This Is Literally Costing You Blood

, , , , | Healthy | March 31, 2019

(It’s my second time selling my plasma. The tech who got me hooked up the first time is floating around but isn’t the one to hook me up this time. I hear them talking about how many jabs it took them and how fast the machine is pulling blood out of me this time.)

Me: “You’re making me sound like a science experiment.”

Tech: “You are.”

Me: “Touché.”

His Hearing Is Hearty

, , | Healthy | March 29, 2019

(I am a hearing aid technician running a clinic in a local GP surgery. I have no medical training at all. My clients wait in the main reception area until I call them by name.)

Me: “Mr. [Unusual Name]?”

Man: “That’s me.”

(He stands and follows me to the treatment room.)

Me: “Please take a seat.”

(I make a note on my paperwork before turning to him, only to find he’s removed his shirt and is untucking his vest.)

Me: “What are you doing?!”

Man: “You need my chest, don’t you?”

Me: “What for?”

Man: “To listen to my heart.”

Me: “I’m here to fix your hearing aids!”

Man: “What hearing aids? Nothing wrong with my ears!”

Me: “Um… I think there’s been a mistake. Please get dressed!”

(It turned out there were two men with the same very unusual last name, both in the waiting room at the same time. And of course, the man with the faulty hearing aids couldn’t hear me!)

You “Aced” The Test

, , , , | Healthy | March 27, 2019

(I have been pretty unwell with a virus for a week or so that has caused my asthma to flare up and has required me to take a short course of steroids. About a day or so after finishing the course, I start getting palpitations whilst at work, so I go to the hospital to see if it is something serious. This conversation happens when the doctor is arranging for me to get a chest x-ray.)

Doctor: “Any chance you could be pregnant?”

Me: “Nope.”

Doctor: “Okay, well, we still need you to do a pregnancy test.”

Me: *wondering why he even asked, then* “Why? There is literally no way I could be pregnant.”

Doctor: “Well, these things can happen!”

Me: “I’m asexual, doc.”

(The doctor frowns, looking a little confused.)

Me: *sigh* “I haven’t ‘been’ with anyone it over seven years. Trust me; there is no way I am pregnant.”

Doctor: “Look. The thing is that we just have to test all women, anyway. It’s kind of a rule.”

Me: “???”

(I had to take the test. Shocker, I was not pregnant.)

You Can Tell From My (Dial) Tone That I Can’t Speak

, , , , | Healthy | March 25, 2019

(I am working in an ER doing office duties, including admitting walk-ins. A phone rings.)

Me: “This is [Hospital] with [My Name] speaking. How can I help you?”

Caller: *absolute silence*

Me: “Sir or ma’am, are you unable to speak? Do you have a medical emergency?”

Caller: *still absolute silence*

(After about 60 seconds of silence, the caller hangs up. A few minutes later the phone rings again. The same thing happens again. I am getting really worried that this might be a bad emergency, like a stroke, that can leave a person without speak. I start wondering if I could communicate with the person using the phone’s dial tones and how to do it. But again, the person hangs up before I figure out a way to do it. The phone rings a third time. This time it’s the husband of a nurse, both of whom I know very well.)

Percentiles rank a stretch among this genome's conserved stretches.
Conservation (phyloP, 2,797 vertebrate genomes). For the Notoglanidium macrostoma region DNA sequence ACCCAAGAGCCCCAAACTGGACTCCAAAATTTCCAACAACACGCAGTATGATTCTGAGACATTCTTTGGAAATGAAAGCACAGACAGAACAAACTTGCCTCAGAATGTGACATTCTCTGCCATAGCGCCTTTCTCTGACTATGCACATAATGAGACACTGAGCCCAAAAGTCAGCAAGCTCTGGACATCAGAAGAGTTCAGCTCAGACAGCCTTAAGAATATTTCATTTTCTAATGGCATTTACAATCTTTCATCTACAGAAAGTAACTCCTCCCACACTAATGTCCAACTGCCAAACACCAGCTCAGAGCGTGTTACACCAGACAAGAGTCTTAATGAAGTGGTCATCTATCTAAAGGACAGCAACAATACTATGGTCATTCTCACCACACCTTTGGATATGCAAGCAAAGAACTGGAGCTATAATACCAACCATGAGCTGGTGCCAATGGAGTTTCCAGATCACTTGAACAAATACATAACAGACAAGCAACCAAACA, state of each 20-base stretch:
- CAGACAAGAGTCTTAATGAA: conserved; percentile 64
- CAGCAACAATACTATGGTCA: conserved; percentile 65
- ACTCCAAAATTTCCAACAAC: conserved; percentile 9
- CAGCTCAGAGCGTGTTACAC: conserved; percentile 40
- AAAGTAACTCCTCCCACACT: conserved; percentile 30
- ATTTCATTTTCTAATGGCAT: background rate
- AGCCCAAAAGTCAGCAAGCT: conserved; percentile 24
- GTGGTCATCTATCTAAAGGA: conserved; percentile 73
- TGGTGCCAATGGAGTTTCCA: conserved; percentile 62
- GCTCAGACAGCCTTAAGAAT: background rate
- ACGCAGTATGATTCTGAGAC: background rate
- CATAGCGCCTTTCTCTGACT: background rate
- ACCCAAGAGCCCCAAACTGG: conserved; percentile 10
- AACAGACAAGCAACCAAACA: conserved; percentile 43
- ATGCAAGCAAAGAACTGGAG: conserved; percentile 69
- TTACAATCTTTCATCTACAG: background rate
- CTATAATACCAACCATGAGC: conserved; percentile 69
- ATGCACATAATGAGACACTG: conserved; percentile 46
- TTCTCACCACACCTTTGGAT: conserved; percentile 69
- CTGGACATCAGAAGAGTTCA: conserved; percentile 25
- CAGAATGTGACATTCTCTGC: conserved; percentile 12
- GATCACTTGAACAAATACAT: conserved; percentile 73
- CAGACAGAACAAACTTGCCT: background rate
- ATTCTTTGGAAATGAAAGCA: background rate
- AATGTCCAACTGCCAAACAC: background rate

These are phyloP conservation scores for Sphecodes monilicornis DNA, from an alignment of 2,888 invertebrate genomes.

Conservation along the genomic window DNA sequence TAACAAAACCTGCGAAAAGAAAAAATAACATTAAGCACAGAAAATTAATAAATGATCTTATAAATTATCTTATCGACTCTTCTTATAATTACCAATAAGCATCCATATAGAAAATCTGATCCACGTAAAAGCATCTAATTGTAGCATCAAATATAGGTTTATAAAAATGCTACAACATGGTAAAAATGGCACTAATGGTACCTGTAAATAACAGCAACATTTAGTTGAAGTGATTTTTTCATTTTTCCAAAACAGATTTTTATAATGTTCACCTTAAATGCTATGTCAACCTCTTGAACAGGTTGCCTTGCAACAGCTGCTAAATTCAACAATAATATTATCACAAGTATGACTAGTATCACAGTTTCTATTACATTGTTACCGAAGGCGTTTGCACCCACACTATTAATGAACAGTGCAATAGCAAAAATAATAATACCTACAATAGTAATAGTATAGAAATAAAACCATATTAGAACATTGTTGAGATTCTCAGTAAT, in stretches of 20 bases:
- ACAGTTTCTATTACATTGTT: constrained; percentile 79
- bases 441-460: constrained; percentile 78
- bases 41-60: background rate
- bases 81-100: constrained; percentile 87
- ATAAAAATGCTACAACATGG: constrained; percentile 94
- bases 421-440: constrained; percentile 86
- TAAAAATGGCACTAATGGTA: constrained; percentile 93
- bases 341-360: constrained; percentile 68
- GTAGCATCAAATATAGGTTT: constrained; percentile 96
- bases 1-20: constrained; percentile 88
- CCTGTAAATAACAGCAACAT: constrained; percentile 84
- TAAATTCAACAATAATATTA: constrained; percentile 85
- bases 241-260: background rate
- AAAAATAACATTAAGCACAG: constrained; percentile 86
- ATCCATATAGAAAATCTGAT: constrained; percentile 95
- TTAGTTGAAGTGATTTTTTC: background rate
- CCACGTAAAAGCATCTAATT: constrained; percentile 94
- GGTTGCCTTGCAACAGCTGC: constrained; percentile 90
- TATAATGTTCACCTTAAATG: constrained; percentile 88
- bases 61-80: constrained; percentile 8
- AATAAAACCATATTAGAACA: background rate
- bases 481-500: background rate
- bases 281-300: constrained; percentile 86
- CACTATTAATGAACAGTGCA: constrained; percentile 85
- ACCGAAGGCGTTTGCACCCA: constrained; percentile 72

Husband: “Hi, [My Name]. [Nurse] has really bad laryngitis. She can’t speak and can’t come to work today.”

Me: “Thank God. I was trying to figure out how to communicate with a person who can’t speak.”

Get Someone That Nose What They’re Doing

, , , , | Healthy | March 22, 2019

(I have recurring nosebleeds. I’m at school when I get my first one this year, and I ask to go down to the nurse’s office. The nurse isn’t there, so I just wait around with a tissue under my nose to catch any leakage. After ten minutes, a nurse comes in. I have never seen her before.)

Nurse: “Look at all the mess you’re making! Didn’t your mother ever teach you manners?”

Me: “I have a nosebleed. I can’t exactly stop it. All the blood is in the tissue, anyway.”

(She huffs and leaves the room. A few minutes later, she comes back with a plaster and attaches it to my nose — as in, over the nostrils — pushing so hard it makes the bleeding worse. I protest, but she leaves the room again. I yank the plaster off and some of the blood drips onto the floor. I’m in too bad a mood to clean it up. She comes back in.)

Nurse: “You messy boy! Look at all the blood on the floor!”

Me: “It’s one drop. I’ll clean it up before I go.”

Nurse: “This wouldn’t have happened if you’d kept the plaster on!”

(I swear at her — admittedly, this was wrong — and she storms out, returning with my tutor.)

Tutor: “[My Name], I hear you’ve been swearing at [Nurse]. You know our policy on this kind of behaviour.”

Me: “I’ll be more than happy to apologise, after she apologises for insulting me and acting like my nosebleed has been a personal grievance to her. She even stuck a plaster on my nose!”

Tutor: “[My Name]! You will apologise this instant, and I’m giving you a detention tomorrow. This is unacceptable behaviour. [Nurse] is the best nurse we’ve ever had!”

(I look between him and the nurse, who is looking triumphantly smug.)

Me: “That isn’t something you should be proud of.”

(I ended up with a week’s worth of detentions or that, but I refused to go — which my parents agreed with after I told them. The last straw was when they sent a letter home saying I had been suspended. My mum went down to the school to speak with the head teacher and the nurse. Apparently, she had only been in the building a couple of minutes when the nurse ran out in tears. The school retracted the suspension, but my parents moved me to a better school equipped with more competent staff.)

Page 5/139First...34567...Last